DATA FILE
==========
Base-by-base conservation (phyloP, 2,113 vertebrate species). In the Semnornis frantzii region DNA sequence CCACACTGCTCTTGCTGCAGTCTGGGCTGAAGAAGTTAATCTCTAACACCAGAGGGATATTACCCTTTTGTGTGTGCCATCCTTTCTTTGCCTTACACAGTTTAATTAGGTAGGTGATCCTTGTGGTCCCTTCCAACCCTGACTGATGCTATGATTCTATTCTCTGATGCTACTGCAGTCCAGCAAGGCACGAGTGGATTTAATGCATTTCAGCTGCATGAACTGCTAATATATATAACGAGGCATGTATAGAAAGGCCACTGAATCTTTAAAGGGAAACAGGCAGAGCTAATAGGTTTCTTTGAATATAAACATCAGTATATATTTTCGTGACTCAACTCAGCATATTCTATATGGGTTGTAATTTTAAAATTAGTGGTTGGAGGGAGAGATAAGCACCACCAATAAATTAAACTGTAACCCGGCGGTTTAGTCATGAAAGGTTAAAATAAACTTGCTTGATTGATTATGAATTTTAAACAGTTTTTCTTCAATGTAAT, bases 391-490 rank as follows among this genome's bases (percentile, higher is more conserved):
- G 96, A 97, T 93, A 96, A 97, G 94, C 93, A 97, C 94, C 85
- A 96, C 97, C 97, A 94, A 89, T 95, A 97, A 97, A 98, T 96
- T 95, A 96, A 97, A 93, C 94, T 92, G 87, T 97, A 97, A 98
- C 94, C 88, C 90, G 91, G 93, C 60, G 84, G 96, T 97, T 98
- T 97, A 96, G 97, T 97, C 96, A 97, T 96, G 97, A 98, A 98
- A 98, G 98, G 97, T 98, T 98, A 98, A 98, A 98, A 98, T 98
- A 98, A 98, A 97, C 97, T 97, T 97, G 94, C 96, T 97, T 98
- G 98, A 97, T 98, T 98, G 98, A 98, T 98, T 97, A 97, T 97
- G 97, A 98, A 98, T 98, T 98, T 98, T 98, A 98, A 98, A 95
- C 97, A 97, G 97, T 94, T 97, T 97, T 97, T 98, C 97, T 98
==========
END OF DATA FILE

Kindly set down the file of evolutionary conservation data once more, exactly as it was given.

Base-by-base conservation (phyloP, 2,113 vertebrate species). In the Semnornis frantzii region DNA sequence CCACACTGCTCTTGCTGCAGTCTGGGCTGAAGAAGTTAATCTCTAACACCAGAGGGATATTACCCTTTTGTGTGTGCCATCCTTTCTTTGCCTTACACAGTTTAATTAGGTAGGTGATCCTTGTGGTCCCTTCCAACCCTGACTGATGCTATGATTCTATTCTCTGATGCTACTGCAGTCCAGCAAGGCACGAGTGGATTTAATGCATTTCAGCTGCATGAACTGCTAATATATATAACGAGGCATGTATAGAAAGGCCACTGAATCTTTAAAGGGAAACAGGCAGAGCTAATAGGTTTCTTTGAATATAAACATCAGTATATATTTTCGTGACTCAACTCAGCATATTCTATATGGGTTGTAATTTTAAAATTAGTGGTTGGAGGGAGAGATAAGCACCACCAATAAATTAAACTGTAACCCGGCGGTTTAGTCATGAAAGGTTAAAATAAACTTGCTTGATTGATTATGAATTTTAAACAGTTTTTCTTCAATGTAAT, bases 391-490 rank as follows among this genome's bases (percentile, higher is more conserved):
- G 96, A 97, T 93, A 96, A 97, G 94, C 93, A 97, C 94, C 85
- A 96, C 97, C 97, A 94, A 89, T 95, A 97, A 97, A 98, T 96
- T 95, A 96, A 97, A 93, C 94, T 92, G 87, T 97, A 97, A 98
- C 94, C 88, C 90, G 91, G 93, C 60, G 84, G 96, T 97, T 98
- T 97, A 96, G 97, T 97, C 96, A 97, T 96, G 97, A 98, A 98
- A 98, G 98, G 97, T 98, T 98, A 98, A 98, A 98, A 98, T 98
- A 98, A 98, A 97, C 97, T 97, T 97, G 94, C 96, T 97, T 98
- G 98, A 97, T 98, T 98, G 98, A 98, T 98, T 97, A 97, T 97
- G 97, A 98, A 98, T 98, T 98, T 98, T 98, A 98, A 98, A 95
- C 97, A 97, G 97, T 94, T 97, T 97, T 97, T 98, C 97, T 98